Redemptoris Missio 45ab: Proclamation, Communal And Inspired

Let’s not be deceived that the proclamation of Christ depends on each or any of us individually. Pope John Paul II is right to disabuse us of that notion:

Proclamation, because it is made in union with the entire ecclesial community, is never a merely personal act. The missionary is present and carries out his work by virtue of a mandate he has received; even if he finds himself alone, he remains joined by invisible but profound bonds to the evangelizing activity of the whole Church.(Cf. Evangelii Nuntiandi 60) Sooner or later, his hearers come to recognize in him the community which sent him and which supports him.

This bond is true of any ministry. Discernment never occurs without guidance. That help doesn’t have to be hierarchical, but it does require some mutuality with other people: a spiritual director, a pastor of a community in question, or some set of interpersonal associations. As a married person, I would say that my family is also part of my service. For the proclamation of Christ, either as a traditional all-out missionary, or as some kind ecclesial minister, the support of a spouse is absolutely essential for fruitful service.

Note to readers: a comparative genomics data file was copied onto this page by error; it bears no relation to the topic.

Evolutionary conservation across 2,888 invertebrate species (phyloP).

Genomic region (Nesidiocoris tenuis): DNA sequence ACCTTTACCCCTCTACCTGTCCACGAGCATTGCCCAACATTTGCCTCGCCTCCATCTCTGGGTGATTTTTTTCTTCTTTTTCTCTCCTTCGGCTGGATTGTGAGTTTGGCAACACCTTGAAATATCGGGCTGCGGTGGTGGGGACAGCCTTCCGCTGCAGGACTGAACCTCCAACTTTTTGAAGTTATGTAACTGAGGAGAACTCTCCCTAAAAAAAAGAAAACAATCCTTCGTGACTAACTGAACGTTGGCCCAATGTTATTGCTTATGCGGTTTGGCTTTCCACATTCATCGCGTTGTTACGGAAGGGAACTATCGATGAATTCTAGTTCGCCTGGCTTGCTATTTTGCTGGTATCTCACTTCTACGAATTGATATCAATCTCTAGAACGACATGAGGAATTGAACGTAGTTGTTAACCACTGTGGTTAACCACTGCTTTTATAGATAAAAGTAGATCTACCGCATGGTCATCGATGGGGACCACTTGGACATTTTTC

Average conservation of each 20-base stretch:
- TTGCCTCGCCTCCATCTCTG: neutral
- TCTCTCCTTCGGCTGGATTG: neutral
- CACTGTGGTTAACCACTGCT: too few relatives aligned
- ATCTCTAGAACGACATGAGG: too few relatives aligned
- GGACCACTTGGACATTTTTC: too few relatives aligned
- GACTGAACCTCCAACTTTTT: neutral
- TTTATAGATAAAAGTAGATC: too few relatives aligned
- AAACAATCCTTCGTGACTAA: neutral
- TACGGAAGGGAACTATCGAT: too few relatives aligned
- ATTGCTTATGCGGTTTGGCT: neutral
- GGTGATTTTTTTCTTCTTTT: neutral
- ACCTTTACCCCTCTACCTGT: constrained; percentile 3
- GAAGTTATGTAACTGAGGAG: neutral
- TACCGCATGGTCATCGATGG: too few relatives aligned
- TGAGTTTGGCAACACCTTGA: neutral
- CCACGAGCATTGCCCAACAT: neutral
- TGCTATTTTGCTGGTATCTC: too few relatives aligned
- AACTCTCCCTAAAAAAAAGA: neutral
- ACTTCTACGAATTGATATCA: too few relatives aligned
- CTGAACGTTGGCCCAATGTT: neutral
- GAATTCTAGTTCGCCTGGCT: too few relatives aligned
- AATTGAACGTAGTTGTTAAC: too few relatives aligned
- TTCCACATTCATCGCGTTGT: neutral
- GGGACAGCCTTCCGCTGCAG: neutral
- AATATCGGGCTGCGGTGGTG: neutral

There is also an aspect of grace. Where does the missionary disciple get the inspiration? Truly, from outside of herself or himself:

Proclamation is inspired by faith, which gives rise to enthusiasm and fervor in the missionary. As already mentioned, the Acts of the Apostles uses the word parrhesia to describe this attitude, a word which means to speak frankly and with courage. This term is found also in St. Paul: “We had courage in our God to declare to you the Gospel of God in the face of great opposition” (1 Th 2:2); “Pray…also for me, that utterance may be given me in opening my mouth boldly to proclaim the mystery of the Gospel for which I am an ambassador in chains; that I may declare it boldly, as I ought to speak” (Eph 6:18-20).

This is closely linked with that element of community. A spiritual director, a good pastor, a spouse, and close friends will all be able to tell if a missionary disciple is truly gifted with grace or just puts on a good show.

This document is available online here and is © Copyright – Libreria Editrice Vaticana


About catholicsensibility

Todd lives in Minnesota, serving a Catholic parish as a lay minister.
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